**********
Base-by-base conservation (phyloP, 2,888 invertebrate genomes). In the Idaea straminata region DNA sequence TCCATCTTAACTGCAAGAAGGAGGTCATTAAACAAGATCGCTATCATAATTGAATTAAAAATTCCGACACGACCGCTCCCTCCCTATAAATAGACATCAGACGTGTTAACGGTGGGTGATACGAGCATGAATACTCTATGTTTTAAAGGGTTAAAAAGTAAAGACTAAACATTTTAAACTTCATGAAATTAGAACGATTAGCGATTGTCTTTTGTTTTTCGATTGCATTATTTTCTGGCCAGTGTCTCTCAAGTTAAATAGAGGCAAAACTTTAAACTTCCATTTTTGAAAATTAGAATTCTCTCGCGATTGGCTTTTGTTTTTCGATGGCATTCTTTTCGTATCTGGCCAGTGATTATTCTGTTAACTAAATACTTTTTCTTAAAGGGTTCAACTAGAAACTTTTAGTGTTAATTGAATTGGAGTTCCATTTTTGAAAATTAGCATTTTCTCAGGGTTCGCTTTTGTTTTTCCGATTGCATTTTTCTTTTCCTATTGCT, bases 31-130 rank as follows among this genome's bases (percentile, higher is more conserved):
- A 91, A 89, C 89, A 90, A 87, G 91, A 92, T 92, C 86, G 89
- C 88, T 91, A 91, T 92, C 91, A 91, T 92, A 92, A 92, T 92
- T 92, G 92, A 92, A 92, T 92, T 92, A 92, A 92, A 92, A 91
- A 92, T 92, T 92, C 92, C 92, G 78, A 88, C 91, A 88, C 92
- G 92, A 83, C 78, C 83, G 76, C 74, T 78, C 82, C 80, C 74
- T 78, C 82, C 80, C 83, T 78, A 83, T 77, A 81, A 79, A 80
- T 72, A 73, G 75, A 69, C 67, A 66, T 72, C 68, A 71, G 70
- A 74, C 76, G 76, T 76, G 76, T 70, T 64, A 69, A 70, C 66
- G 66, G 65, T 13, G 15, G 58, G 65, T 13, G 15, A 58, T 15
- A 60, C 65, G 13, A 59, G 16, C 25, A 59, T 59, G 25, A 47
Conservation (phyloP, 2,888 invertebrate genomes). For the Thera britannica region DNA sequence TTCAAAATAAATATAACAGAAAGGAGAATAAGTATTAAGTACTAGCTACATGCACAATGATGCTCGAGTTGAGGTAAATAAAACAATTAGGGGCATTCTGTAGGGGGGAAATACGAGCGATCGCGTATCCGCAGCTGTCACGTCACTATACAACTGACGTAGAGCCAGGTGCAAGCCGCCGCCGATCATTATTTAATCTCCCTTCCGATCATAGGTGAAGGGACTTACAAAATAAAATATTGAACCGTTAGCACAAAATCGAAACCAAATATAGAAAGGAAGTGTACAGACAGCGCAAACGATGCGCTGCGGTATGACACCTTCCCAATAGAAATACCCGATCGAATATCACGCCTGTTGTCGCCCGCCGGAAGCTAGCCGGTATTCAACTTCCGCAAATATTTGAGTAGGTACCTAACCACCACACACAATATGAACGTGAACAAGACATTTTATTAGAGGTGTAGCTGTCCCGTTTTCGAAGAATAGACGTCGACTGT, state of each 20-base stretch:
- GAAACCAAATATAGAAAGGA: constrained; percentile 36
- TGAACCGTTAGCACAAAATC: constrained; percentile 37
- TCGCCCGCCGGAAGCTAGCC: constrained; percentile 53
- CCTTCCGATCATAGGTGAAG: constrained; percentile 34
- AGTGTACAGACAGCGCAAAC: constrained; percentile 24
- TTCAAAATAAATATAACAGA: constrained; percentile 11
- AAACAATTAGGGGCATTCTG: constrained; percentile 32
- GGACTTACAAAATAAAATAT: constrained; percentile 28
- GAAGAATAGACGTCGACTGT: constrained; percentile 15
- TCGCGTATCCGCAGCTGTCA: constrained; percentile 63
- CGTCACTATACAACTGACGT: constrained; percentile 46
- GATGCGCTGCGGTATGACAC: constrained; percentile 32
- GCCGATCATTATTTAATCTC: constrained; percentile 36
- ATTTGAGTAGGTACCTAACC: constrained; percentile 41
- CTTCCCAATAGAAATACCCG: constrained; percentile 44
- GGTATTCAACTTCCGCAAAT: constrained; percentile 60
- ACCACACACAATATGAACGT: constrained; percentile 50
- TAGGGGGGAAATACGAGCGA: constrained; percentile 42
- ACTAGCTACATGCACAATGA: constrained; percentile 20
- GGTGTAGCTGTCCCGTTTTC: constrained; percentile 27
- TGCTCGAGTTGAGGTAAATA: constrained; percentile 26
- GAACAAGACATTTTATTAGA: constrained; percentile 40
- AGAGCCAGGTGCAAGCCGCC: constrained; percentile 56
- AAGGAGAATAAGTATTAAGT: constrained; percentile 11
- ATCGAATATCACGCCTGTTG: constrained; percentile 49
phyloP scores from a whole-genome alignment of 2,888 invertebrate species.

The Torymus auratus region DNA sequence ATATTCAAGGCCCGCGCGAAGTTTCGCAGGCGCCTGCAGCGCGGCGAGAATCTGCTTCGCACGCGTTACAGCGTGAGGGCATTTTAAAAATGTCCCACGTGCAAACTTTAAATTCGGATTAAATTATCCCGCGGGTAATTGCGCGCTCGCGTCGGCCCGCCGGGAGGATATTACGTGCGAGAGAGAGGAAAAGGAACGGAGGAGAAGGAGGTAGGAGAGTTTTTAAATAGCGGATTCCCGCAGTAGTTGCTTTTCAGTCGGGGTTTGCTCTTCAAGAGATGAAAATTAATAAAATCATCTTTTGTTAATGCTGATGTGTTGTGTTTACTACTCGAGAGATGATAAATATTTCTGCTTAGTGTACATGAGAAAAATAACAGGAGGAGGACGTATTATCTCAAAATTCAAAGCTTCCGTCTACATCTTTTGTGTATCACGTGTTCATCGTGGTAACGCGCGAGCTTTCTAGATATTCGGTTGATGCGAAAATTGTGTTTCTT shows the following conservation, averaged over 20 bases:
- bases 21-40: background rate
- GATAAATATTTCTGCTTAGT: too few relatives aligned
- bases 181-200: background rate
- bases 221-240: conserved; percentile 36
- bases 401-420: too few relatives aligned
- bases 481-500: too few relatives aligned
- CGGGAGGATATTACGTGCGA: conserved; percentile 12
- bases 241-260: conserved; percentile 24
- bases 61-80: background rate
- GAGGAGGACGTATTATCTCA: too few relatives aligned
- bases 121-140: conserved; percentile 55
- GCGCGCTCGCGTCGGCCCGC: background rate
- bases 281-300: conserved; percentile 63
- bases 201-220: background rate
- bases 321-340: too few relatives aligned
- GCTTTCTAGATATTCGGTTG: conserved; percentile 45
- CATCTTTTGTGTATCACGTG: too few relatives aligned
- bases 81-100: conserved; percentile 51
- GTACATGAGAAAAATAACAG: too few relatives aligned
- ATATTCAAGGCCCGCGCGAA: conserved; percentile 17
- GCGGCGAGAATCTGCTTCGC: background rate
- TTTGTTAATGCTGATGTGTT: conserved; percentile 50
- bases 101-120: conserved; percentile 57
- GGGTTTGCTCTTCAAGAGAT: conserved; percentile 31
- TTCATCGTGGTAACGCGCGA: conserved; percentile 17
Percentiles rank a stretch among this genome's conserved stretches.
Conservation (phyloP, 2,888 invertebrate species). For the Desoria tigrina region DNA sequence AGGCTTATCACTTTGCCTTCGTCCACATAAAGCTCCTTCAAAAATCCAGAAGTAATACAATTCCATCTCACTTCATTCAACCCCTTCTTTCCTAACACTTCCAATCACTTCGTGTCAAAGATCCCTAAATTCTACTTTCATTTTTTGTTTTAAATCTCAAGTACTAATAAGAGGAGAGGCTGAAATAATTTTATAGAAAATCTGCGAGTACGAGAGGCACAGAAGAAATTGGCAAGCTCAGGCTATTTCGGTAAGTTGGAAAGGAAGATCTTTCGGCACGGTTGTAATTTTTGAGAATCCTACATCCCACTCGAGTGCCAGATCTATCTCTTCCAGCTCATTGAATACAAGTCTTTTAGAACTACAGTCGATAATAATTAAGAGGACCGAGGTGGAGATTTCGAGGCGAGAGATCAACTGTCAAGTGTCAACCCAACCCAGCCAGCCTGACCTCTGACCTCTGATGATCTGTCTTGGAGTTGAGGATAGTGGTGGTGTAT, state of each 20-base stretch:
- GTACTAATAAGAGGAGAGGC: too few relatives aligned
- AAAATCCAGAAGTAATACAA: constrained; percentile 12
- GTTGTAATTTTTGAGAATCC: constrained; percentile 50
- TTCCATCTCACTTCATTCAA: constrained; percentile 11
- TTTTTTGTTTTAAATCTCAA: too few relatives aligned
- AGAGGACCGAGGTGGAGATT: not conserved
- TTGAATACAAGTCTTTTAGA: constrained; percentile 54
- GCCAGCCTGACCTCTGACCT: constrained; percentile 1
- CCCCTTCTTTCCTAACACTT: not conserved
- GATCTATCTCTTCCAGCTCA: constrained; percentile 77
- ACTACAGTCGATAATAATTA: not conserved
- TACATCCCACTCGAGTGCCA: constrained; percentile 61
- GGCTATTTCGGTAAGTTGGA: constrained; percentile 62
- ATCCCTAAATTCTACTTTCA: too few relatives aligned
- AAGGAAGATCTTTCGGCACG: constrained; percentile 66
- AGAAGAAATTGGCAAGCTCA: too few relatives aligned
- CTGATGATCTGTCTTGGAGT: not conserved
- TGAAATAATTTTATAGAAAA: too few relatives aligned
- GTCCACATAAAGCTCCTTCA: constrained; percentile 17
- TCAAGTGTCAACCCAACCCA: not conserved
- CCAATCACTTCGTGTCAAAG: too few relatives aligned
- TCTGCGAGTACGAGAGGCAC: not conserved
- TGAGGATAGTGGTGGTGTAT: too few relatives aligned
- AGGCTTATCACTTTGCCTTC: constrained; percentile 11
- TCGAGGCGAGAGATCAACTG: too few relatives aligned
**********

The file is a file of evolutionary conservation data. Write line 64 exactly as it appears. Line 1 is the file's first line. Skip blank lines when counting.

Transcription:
- TTCATCGTGGTAACGCGCGA: conserved; percentile 17